Yet we have millions of very productive expatriates. Why ? Is it the job type, the salary, culture, what is it that prevents our youth from taking these jobs ??

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Yet we have millions of very productive expatriates. Why ? Is it the job type, the salary, culture, what is it that prevents our youth from taking these jobs ?? window.fbAsyncInit = function() { FB.init({appId: "", status: true, cookie: true, xfbml: true}); }; (function() { var [...]

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  1. [...] This post was mentioned on Twitter by fadi ghandour and Tony Bury, Noura Wahby. Noura Wahby said: RT @fadig: Question: The Arab world has a huge youth unemployment problem, via @fadig [...]

  2. Aiyah Saihati says:

    Notwithstanding other considerations, culture is among the lead from feedback I get; my observations confirm. While certain skills and orientations such as critical thinking play a concrete role, I think attitudes and mindsets are significant intangible factors.

  3. issam says:

    and the unemployment rate is still rising. Jordan reached 11.2%if i recall correctly. I’m saying that because i’m part of that figure. I’m a well educated person who graduated from the American University of Beirut with a 9 years experience in advertising and marketing who is unable to find a decent job in Amman. I have to freelance to survive in this market. I will try my best to leave and work in the gulf region as its my last resort. Companies in jordan rarely invest in their employees which is really sad.

  4. Fawzi says:

    I believe that it’s a combination of regulations, salaries and the lack of powerful labor unions in face of regulators.

    People would work in jobs that are not considered the most prestigious if a. non Jordanians are not allowed to occupy them and/ or b. they pay much better than other jobs involving manual labor (Taxi driving comes to mind). If there was a regulation for each building site to have 25% Jordanian laborers, contractors will find the 125% I believe, even if the have to pay them more and offer them benefits! (The painful process of saudization comes to mind!)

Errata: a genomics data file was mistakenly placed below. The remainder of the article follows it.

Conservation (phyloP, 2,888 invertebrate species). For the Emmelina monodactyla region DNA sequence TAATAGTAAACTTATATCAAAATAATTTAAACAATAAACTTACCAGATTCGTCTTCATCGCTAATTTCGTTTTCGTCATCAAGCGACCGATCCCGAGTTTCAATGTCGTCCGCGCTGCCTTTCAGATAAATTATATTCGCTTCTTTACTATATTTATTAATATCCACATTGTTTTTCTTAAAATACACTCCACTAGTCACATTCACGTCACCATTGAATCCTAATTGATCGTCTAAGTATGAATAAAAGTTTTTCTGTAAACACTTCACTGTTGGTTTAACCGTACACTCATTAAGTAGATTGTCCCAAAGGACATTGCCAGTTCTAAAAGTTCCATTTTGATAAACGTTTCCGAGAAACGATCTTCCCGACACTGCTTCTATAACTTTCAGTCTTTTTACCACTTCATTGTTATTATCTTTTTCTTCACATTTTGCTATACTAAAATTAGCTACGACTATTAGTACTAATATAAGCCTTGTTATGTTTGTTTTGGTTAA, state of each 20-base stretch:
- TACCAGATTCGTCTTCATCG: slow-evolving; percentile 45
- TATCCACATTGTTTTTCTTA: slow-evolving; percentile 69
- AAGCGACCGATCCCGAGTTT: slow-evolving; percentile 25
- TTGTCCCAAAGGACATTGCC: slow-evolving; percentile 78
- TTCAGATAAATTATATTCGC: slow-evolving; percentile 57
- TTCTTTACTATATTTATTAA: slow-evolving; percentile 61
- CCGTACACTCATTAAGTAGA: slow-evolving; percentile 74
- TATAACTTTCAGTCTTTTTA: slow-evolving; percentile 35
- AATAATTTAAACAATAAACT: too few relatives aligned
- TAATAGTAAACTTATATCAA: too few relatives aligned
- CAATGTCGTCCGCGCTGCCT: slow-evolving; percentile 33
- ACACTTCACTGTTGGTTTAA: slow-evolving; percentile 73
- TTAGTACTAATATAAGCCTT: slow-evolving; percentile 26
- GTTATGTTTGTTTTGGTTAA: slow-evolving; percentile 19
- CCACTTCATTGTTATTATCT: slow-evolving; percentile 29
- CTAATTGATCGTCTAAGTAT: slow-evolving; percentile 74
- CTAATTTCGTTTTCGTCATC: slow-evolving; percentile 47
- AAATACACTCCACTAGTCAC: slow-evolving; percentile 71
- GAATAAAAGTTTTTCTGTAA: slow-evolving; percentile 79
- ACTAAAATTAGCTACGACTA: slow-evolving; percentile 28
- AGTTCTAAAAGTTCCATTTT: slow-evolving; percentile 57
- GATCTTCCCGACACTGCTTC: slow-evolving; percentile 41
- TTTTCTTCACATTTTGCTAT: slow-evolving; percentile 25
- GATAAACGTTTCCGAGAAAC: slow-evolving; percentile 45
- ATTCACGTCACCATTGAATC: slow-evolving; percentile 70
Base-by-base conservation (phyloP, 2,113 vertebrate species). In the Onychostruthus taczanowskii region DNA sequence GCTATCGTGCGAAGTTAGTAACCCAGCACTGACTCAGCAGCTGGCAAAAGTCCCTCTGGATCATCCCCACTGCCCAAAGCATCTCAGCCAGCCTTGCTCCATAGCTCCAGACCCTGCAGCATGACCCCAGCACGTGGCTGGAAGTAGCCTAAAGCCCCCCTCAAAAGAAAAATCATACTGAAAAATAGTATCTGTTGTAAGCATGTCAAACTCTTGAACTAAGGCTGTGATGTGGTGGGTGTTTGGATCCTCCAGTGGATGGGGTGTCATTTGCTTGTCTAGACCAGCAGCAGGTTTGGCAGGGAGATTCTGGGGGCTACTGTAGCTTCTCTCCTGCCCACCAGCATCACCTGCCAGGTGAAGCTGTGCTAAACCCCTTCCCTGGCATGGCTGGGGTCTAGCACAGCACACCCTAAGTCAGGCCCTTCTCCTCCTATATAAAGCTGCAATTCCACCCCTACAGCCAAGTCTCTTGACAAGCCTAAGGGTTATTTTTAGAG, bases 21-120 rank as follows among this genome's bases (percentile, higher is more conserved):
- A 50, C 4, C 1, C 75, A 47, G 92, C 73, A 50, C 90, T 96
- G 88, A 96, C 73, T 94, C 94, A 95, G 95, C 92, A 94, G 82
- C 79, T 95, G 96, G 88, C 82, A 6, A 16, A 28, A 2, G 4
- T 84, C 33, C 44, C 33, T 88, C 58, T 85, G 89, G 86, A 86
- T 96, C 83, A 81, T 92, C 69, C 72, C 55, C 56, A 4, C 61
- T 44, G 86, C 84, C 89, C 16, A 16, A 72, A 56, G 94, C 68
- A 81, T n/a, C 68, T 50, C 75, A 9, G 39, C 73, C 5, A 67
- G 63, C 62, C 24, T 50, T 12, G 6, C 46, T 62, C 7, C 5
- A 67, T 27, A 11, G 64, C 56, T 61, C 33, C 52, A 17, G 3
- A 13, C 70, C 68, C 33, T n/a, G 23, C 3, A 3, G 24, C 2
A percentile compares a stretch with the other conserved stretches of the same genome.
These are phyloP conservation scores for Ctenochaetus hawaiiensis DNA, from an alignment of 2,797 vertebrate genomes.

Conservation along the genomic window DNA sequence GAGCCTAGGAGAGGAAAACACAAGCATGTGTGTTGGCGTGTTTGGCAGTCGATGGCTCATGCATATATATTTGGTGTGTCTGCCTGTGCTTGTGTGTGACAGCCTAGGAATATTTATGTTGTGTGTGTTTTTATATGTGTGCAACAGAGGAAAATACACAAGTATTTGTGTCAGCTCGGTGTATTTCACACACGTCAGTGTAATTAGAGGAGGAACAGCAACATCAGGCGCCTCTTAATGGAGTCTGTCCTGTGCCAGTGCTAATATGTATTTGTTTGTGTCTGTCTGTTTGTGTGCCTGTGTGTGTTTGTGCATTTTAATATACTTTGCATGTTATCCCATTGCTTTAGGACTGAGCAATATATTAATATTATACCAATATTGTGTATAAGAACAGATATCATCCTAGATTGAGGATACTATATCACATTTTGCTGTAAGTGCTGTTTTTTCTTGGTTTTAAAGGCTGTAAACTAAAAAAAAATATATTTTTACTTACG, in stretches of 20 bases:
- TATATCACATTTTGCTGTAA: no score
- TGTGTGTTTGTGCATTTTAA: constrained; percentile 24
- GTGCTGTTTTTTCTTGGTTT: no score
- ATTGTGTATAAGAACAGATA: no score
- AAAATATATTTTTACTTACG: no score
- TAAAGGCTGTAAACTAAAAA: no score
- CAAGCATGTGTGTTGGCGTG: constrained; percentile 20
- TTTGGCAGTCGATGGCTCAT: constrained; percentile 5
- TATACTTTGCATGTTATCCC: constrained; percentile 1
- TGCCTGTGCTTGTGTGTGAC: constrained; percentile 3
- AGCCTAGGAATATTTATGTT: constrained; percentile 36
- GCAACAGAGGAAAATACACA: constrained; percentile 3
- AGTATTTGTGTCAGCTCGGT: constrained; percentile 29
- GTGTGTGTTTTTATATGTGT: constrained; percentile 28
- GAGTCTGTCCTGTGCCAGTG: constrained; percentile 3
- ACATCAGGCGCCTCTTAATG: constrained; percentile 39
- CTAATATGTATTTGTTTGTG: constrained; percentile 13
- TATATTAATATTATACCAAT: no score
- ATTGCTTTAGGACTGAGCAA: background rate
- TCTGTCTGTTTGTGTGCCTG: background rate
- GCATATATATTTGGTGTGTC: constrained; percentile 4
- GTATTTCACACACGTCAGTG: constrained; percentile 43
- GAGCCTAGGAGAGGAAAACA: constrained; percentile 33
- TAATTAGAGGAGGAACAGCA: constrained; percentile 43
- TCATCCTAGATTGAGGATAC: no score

Disclaimer: the above is based on no research, it’s just an opinion.

  5. Diana Rayan says:

    the expatriates have to be productive and i would say “must be” for one simple reason: they are not living in their own country where they can have their own basic rights like every one else and this is one of the reasons why they left their countries is to collect money and build their future so they can go back to their home countries and live with all the basics might be needed smoothly! What other options than productive is available? none! either to be creative nowadays or you die!

    For the youth i would say we have three points here:
    graduate youth:
    Who have just graduated and would like to join a professional company which does not accept fresh graduate unless they get 2-3 years experiences! If every company says the same, then where shall they go?

    Nationality & Racism:
    youth who had to live in countries other than their home ones for the war issues so they it won’t be easy for them to find a job because they would prefer local employee according to the Gov. rules! only few would let them work but with bad salary and allowances!

    Creativity & Thinking:
    nowadays youth are vey different! they are full of passion and new ideas so they would like to join a company which encourage them to be creative and appreciate their innovative thinking rather than working in a place where they use the old minds and ver casual behaviors and techniques and not welcoming any new ideas! So it will end u with you working as a machine processing the input data into bored production!